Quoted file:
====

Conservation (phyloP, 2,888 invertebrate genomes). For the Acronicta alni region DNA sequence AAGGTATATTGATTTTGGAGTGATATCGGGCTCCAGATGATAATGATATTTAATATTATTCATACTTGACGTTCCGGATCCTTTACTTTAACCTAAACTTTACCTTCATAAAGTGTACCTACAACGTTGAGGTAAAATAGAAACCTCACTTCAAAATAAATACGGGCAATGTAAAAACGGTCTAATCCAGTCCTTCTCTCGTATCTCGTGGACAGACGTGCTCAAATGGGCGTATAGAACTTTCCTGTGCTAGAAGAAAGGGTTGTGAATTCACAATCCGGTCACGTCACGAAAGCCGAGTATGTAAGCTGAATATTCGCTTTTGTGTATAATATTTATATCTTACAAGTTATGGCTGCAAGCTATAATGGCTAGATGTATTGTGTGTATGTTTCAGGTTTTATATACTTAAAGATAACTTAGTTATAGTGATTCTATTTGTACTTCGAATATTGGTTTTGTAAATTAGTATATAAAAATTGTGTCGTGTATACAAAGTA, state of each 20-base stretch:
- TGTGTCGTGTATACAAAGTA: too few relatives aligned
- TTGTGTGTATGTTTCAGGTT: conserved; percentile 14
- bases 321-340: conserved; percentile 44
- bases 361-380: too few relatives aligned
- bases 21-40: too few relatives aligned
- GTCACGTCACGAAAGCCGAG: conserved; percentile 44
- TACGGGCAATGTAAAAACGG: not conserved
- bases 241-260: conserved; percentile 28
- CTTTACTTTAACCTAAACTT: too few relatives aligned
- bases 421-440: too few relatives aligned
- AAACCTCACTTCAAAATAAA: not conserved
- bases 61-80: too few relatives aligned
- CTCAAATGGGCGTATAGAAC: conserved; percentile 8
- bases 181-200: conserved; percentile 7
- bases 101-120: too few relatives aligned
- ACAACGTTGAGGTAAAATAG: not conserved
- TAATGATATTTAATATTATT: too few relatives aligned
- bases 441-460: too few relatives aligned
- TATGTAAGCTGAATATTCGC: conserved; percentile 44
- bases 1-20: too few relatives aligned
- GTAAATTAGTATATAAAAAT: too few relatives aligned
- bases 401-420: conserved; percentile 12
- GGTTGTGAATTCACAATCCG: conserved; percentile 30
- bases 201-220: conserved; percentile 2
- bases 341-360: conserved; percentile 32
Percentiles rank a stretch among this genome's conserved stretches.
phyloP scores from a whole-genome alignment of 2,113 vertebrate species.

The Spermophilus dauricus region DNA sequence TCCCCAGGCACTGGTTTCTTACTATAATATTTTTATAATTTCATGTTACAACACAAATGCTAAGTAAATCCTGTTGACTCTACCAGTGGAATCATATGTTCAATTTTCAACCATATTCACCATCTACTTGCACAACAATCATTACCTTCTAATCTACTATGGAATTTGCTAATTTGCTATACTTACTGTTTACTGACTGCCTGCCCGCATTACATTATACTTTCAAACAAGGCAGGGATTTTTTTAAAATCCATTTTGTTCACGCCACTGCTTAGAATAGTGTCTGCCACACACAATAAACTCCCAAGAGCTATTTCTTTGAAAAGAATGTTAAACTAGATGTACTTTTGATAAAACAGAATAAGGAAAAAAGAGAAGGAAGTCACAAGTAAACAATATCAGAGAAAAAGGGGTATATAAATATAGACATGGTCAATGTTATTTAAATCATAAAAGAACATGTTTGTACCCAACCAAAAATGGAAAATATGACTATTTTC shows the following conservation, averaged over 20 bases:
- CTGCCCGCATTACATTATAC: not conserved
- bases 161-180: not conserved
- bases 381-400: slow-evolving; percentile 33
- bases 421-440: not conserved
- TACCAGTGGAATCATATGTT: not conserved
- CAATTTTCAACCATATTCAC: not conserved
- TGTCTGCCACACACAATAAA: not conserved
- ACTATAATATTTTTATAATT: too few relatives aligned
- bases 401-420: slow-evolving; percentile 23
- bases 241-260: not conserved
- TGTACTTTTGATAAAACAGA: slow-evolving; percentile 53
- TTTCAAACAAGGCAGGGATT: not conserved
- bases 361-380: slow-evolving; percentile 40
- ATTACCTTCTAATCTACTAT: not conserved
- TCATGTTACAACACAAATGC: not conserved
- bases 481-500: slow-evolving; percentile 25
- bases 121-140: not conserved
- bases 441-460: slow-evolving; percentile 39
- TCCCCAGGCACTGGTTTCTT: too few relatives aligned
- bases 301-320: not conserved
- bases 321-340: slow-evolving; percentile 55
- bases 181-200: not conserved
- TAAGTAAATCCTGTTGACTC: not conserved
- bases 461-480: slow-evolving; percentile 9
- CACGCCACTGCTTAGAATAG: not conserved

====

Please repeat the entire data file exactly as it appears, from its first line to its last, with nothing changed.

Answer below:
Conservation (phyloP, 2,888 invertebrate genomes). For the Acronicta alni region DNA sequence AAGGTATATTGATTTTGGAGTGATATCGGGCTCCAGATGATAATGATATTTAATATTATTCATACTTGACGTTCCGGATCCTTTACTTTAACCTAAACTTTACCTTCATAAAGTGTACCTACAACGTTGAGGTAAAATAGAAACCTCACTTCAAAATAAATACGGGCAATGTAAAAACGGTCTAATCCAGTCCTTCTCTCGTATCTCGTGGACAGACGTGCTCAAATGGGCGTATAGAACTTTCCTGTGCTAGAAGAAAGGGTTGTGAATTCACAATCCGGTCACGTCACGAAAGCCGAGTATGTAAGCTGAATATTCGCTTTTGTGTATAATATTTATATCTTACAAGTTATGGCTGCAAGCTATAATGGCTAGATGTATTGTGTGTATGTTTCAGGTTTTATATACTTAAAGATAACTTAGTTATAGTGATTCTATTTGTACTTCGAATATTGGTTTTGTAAATTAGTATATAAAAATTGTGTCGTGTATACAAAGTA, state of each 20-base stretch:
- TGTGTCGTGTATACAAAGTA: too few relatives aligned
- TTGTGTGTATGTTTCAGGTT: conserved; percentile 14
- bases 321-340: conserved; percentile 44
- bases 361-380: too few relatives aligned
- bases 21-40: too few relatives aligned
- GTCACGTCACGAAAGCCGAG: conserved; percentile 44
- TACGGGCAATGTAAAAACGG: not conserved
- bases 241-260: conserved; percentile 28
- CTTTACTTTAACCTAAACTT: too few relatives aligned
- bases 421-440: too few relatives aligned
- AAACCTCACTTCAAAATAAA: not conserved
- bases 61-80: too few relatives aligned
- CTCAAATGGGCGTATAGAAC: conserved; percentile 8
- bases 181-200: conserved; percentile 7
- bases 101-120: too few relatives aligned
- ACAACGTTGAGGTAAAATAG: not conserved
- TAATGATATTTAATATTATT: too few relatives aligned
- bases 441-460: too few relatives aligned
- TATGTAAGCTGAATATTCGC: conserved; percentile 44
- bases 1-20: too few relatives aligned
- GTAAATTAGTATATAAAAAT: too few relatives aligned
- bases 401-420: conserved; percentile 12
- GGTTGTGAATTCACAATCCG: conserved; percentile 30
- bases 201-220: conserved; percentile 2
- bases 341-360: conserved; percentile 32
Percentiles rank a stretch among this genome's conserved stretches.
phyloP scores from a whole-genome alignment of 2,113 vertebrate species.

The Spermophilus dauricus region DNA sequence TCCCCAGGCACTGGTTTCTTACTATAATATTTTTATAATTTCATGTTACAACACAAATGCTAAGTAAATCCTGTTGACTCTACCAGTGGAATCATATGTTCAATTTTCAACCATATTCACCATCTACTTGCACAACAATCATTACCTTCTAATCTACTATGGAATTTGCTAATTTGCTATACTTACTGTTTACTGACTGCCTGCCCGCATTACATTATACTTTCAAACAAGGCAGGGATTTTTTTAAAATCCATTTTGTTCACGCCACTGCTTAGAATAGTGTCTGCCACACACAATAAACTCCCAAGAGCTATTTCTTTGAAAAGAATGTTAAACTAGATGTACTTTTGATAAAACAGAATAAGGAAAAAAGAGAAGGAAGTCACAAGTAAACAATATCAGAGAAAAAGGGGTATATAAATATAGACATGGTCAATGTTATTTAAATCATAAAAGAACATGTTTGTACCCAACCAAAAATGGAAAATATGACTATTTTC shows the following conservation, averaged over 20 bases:
- CTGCCCGCATTACATTATAC: not conserved
- bases 161-180: not conserved
- bases 381-400: slow-evolving; percentile 33
- bases 421-440: not conserved
- TACCAGTGGAATCATATGTT: not conserved
- CAATTTTCAACCATATTCAC: not conserved
- TGTCTGCCACACACAATAAA: not conserved
- ACTATAATATTTTTATAATT: too few relatives aligned
- bases 401-420: slow-evolving; percentile 23
- bases 241-260: not conserved
- TGTACTTTTGATAAAACAGA: slow-evolving; percentile 53
- TTTCAAACAAGGCAGGGATT: not conserved
- bases 361-380: slow-evolving; percentile 40
- ATTACCTTCTAATCTACTAT: not conserved
- TCATGTTACAACACAAATGC: not conserved
- bases 481-500: slow-evolving; percentile 25
- bases 121-140: not conserved
- bases 441-460: slow-evolving; percentile 39
- TCCCCAGGCACTGGTTTCTT: too few relatives aligned
- bases 301-320: not conserved
- bases 321-340: slow-evolving; percentile 55
- bases 181-200: not conserved
- TAAGTAAATCCTGTTGACTC: not conserved
- bases 461-480: slow-evolving; percentile 9
- CACGCCACTGCTTAGAATAG: not conserved